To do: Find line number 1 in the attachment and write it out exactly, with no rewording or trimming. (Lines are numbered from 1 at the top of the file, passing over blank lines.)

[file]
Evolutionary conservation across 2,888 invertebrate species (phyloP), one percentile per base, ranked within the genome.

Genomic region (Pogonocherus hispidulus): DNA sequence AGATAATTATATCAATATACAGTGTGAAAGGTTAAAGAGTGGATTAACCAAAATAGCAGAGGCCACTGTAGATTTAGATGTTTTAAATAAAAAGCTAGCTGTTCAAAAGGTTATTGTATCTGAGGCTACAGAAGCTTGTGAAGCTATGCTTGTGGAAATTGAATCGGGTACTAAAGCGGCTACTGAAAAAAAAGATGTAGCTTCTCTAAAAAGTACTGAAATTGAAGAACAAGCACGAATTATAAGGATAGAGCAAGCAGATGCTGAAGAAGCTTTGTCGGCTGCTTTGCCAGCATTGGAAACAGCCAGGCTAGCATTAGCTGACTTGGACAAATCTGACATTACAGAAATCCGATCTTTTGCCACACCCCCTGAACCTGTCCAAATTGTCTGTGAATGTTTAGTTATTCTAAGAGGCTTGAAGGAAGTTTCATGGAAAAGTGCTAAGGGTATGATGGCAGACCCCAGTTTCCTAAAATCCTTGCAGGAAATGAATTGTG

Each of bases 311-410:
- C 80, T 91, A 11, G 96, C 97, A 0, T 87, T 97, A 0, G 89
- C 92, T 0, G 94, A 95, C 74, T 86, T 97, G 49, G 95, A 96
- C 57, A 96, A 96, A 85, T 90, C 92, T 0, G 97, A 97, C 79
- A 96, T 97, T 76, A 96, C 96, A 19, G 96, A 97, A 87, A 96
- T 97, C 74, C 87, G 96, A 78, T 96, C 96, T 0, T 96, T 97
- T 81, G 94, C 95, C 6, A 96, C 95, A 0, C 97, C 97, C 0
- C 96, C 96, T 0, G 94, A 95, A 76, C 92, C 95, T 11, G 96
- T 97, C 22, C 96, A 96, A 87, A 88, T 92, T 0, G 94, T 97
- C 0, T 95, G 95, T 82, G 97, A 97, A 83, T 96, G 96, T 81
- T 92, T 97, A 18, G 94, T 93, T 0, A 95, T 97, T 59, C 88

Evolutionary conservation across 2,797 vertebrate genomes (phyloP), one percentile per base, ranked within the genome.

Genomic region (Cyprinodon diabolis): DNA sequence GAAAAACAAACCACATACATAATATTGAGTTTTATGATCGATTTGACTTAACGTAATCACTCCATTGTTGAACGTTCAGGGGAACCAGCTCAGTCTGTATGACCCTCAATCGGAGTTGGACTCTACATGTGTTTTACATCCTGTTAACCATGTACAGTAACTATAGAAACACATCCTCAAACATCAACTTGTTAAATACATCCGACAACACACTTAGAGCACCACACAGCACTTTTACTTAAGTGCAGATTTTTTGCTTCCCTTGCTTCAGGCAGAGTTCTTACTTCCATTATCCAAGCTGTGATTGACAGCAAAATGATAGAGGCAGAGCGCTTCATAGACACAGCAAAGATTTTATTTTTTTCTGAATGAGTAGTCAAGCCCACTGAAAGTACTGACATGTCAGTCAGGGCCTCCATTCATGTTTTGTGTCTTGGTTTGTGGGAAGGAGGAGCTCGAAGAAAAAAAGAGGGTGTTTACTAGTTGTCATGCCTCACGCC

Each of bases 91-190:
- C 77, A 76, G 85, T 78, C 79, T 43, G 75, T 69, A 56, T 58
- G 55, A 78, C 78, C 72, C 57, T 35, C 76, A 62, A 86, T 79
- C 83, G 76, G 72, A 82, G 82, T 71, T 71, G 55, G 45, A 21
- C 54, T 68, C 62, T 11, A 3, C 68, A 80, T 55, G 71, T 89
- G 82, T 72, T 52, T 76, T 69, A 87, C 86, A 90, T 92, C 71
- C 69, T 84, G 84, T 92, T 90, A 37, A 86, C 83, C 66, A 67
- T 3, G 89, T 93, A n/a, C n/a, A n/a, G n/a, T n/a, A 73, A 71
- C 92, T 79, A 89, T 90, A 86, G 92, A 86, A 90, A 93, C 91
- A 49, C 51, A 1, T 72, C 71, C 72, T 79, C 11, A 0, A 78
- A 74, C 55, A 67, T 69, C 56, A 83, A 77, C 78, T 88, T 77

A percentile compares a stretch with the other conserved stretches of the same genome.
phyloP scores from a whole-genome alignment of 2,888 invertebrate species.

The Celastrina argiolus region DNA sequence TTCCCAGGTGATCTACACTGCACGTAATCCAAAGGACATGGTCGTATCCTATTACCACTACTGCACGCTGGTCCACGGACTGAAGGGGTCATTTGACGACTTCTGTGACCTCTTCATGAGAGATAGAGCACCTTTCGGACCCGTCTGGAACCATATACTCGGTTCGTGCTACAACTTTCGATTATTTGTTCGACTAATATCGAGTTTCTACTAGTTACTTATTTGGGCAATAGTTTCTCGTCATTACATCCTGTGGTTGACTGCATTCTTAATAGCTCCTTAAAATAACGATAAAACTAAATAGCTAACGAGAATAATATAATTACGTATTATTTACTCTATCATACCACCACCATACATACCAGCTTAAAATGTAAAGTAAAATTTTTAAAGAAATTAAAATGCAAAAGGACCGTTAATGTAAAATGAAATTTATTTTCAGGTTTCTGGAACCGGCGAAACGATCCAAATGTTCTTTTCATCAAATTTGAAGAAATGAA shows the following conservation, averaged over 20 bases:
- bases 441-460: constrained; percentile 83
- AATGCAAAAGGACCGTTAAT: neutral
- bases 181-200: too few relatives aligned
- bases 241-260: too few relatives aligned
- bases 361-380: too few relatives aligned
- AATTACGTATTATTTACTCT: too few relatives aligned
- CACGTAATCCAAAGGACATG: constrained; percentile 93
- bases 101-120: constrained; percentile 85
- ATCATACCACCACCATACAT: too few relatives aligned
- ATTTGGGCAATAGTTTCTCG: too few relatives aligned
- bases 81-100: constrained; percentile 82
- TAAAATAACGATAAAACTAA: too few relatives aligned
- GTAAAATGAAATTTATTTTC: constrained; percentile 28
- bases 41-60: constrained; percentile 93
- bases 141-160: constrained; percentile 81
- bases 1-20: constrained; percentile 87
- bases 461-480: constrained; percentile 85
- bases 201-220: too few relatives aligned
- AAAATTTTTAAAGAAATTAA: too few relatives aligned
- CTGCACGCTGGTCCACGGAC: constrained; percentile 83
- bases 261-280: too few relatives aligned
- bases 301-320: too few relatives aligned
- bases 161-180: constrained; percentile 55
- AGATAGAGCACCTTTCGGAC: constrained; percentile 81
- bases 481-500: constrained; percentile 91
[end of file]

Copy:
Evolutionary conservation across 2,888 invertebrate species (phyloP), one percentile per base, ranked within the genome.